This dynamic pairing of wonder and piety, prayer and scholarship, love and knowledge, this is the goal I seek as I educate my children (and continue to re-educate myself in the process).

Tuesday, September 13, 2011

Penmanship Lifesavers

Remembering to pull these bad boys out of my homeschool supply kit saved our penmanship lesson attempts in our first week of Kindergarten instruction.

The Pencil Grip Crossover is THE BEST pencil grip out there, as far as I can tell. Until I got ours out for my daughter, she was unable to keep her three writing fingers in the correct position and kept pinching and crossing her top two fingers—thumb and pointer—above the pen rather than keeping them on the sides of the pen.

I had thought that the triangle-shaped pen we were using might provide sufficient guidance and support on its own, but I was mistaken, at least for little four-year-old hands. The Pencil Grip Crossover has a special wall and cover that makes it impossible to cross or pinch the top two fingers. Older kids starting penmanship later might not need it, but I'm loving how these grips give my daughter the ability to let her fingers keep better pace with her aspirations.

Sunday, September 11, 2011

Using Pens for Penmanship: Why Pencils Are Evil

Okay, pencils are not evil. But they are not the best choice for children to use when writing for school work, as Andrew Pudewa (Institute for Excellence in Writing) deftly argues in his article, "Convert . . . to Pens!"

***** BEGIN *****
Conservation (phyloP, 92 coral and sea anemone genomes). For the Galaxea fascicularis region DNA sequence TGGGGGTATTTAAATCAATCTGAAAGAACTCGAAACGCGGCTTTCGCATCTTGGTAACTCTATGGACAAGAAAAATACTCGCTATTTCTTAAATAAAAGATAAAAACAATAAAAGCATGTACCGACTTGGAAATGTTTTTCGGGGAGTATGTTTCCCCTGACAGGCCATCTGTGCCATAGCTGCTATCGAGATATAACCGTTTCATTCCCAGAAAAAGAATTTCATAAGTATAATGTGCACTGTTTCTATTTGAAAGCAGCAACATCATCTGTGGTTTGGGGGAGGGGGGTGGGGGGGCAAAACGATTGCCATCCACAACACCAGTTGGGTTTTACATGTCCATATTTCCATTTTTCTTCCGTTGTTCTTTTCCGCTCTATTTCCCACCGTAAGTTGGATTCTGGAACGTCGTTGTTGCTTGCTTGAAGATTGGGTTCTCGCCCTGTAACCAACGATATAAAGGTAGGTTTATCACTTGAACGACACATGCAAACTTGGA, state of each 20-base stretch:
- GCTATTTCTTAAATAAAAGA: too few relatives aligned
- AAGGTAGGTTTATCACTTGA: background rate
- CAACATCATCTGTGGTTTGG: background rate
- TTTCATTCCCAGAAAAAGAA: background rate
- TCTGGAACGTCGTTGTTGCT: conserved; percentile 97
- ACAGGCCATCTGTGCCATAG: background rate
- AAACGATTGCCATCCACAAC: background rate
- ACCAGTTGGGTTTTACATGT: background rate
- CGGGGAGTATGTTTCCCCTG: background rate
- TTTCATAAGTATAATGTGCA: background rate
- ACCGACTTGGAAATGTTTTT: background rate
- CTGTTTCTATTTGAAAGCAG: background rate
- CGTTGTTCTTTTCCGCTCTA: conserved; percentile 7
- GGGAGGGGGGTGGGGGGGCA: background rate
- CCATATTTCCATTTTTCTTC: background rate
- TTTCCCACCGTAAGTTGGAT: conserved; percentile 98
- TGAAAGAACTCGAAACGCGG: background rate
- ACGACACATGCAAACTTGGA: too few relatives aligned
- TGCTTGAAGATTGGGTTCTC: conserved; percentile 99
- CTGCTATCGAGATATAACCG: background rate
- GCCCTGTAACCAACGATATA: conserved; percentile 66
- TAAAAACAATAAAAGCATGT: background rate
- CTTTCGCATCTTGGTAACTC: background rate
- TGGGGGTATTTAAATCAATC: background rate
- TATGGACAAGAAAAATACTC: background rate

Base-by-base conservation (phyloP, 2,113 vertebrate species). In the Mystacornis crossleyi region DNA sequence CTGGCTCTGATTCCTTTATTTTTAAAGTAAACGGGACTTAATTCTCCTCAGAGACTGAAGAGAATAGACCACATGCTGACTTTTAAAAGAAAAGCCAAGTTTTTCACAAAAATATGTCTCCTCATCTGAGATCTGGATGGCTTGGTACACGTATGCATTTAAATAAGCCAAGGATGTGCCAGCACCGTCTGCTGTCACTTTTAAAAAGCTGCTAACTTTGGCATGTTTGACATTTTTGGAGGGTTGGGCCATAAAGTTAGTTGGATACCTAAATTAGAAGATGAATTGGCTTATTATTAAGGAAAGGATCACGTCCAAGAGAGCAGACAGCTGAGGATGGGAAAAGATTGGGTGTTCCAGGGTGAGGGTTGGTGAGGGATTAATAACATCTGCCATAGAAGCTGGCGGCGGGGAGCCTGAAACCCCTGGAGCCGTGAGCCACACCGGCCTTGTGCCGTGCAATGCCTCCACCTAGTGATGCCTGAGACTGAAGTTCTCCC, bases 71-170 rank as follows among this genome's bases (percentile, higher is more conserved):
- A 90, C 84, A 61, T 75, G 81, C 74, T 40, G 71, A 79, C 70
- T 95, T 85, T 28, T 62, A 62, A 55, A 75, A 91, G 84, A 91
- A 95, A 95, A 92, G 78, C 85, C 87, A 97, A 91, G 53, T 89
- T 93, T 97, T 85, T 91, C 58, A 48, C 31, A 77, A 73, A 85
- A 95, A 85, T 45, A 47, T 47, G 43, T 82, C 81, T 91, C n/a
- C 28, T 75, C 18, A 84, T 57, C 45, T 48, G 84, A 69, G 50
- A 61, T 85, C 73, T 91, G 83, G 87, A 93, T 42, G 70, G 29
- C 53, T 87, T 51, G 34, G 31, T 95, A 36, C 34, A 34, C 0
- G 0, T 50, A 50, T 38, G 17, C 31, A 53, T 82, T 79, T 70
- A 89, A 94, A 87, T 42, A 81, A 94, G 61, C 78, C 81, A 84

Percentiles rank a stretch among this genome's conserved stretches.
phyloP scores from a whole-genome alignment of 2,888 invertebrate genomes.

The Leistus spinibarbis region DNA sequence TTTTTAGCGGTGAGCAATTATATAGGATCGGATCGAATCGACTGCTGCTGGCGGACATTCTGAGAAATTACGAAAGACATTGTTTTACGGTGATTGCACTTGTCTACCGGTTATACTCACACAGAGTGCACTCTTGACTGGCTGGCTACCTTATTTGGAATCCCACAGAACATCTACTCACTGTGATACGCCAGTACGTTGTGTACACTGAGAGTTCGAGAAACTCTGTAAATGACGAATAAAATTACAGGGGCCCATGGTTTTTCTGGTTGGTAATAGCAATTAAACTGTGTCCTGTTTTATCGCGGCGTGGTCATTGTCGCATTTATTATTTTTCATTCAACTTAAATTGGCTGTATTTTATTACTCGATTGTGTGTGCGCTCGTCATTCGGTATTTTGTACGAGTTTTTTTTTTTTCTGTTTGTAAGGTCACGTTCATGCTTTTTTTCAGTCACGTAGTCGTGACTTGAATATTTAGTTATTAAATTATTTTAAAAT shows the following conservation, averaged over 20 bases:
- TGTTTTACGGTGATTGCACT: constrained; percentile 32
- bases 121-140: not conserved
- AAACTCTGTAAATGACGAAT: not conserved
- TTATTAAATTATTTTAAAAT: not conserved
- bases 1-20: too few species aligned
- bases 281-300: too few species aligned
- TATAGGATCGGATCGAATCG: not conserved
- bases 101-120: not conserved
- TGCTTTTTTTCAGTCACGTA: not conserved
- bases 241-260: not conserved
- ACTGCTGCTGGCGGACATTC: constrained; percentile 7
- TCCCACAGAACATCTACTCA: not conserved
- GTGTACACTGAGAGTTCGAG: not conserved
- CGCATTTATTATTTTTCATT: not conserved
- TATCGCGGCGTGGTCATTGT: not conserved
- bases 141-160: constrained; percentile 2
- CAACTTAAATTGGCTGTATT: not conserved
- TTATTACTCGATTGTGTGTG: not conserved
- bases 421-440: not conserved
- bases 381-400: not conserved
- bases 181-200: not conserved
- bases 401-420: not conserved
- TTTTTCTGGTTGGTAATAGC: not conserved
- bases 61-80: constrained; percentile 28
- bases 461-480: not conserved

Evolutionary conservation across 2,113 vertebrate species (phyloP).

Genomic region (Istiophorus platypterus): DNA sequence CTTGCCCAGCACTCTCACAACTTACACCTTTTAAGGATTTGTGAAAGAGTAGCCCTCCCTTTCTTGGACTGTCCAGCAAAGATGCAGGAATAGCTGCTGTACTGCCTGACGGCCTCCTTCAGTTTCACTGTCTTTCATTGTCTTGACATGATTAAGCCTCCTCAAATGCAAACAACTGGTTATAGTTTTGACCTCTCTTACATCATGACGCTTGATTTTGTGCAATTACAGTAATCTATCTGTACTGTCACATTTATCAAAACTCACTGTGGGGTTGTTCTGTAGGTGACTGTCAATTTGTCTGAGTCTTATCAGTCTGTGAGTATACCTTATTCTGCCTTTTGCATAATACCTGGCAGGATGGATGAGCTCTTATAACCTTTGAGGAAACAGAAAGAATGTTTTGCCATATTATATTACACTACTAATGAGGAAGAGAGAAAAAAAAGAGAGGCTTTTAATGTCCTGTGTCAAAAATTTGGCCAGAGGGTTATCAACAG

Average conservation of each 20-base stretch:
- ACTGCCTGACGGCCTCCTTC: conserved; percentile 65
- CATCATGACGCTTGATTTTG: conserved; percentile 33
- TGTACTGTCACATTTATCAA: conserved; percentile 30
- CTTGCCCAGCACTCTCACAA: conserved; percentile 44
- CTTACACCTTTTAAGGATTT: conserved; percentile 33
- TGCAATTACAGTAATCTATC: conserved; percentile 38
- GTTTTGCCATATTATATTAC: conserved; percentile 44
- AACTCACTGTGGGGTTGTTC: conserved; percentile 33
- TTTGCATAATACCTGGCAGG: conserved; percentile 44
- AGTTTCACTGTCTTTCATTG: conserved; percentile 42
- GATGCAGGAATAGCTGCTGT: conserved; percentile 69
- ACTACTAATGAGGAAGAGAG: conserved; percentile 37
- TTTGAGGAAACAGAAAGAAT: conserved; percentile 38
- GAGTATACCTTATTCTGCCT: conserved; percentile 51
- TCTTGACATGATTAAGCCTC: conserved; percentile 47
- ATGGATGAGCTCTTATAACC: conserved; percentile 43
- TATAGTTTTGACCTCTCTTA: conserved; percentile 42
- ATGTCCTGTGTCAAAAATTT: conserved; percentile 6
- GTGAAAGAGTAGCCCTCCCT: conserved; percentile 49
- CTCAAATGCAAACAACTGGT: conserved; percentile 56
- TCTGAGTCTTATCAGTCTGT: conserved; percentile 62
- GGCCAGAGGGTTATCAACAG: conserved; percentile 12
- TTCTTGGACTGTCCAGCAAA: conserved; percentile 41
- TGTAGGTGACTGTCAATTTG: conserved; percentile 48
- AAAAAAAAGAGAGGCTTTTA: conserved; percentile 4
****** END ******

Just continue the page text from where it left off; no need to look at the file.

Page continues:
I am so glad I read his article before beginning penmanship with Katherine. While he applies his argument mostly to the use of pens for writing composition, his points about avoiding erasing, increasing visibility, and ergonomic concerns apply at least equally well to introductory penmanship lessons. Read for yourself and be converted!

Tuesday, August 30, 2011

Susan Wise Bauer on the Campatibility between Classical Education and Charlotte Mason Approaches

I like how Susan finds compatibility between the two approaches. I'm not sure all Classical education proponents are as balanced as she is, however. Just as there are different interpretations and contemporary applications of Charlotte Mason's ideas, so are there different interpretations and applications of Classical education.

And why is a short essay by Dorothy Sayers THE foundation for contemporary classical educators? I myself think we would all be better off if we went straight to Jacques Maritain for our philosophy of education. There would be no need to quarrel over the different emphases between Mason and Sayers schools of thought.

Certainly there will always be a multiplicity of applications, but that is all good when rooted in a unified vision grounded in solid principles.

Saturday, August 27, 2011

Review of Primary Arts of Language (PAL) from IEW

The new Primary Arts of Language (PAL) curriculum set from the Institute for Excellence in Writing (IEW) provides a dynamic package for K-1 students to learn phonics, reading, and writing. With multi-sensory activities and visual aids to facilitate and reinforce learning, PAL appeals to students of a variety of learning modalities and preferences.

Written by Jill Pike, the multifaceted PAL curriculum is divided into two packages—reading and writing, respectively—that are designed to be used simultaneously but can be used separately. The PAL program is based on Anna Ingham's Blended Sound-Sight Program of Learning (BSSP) and incorporates both phonics and whole-word approaches to teaching reading.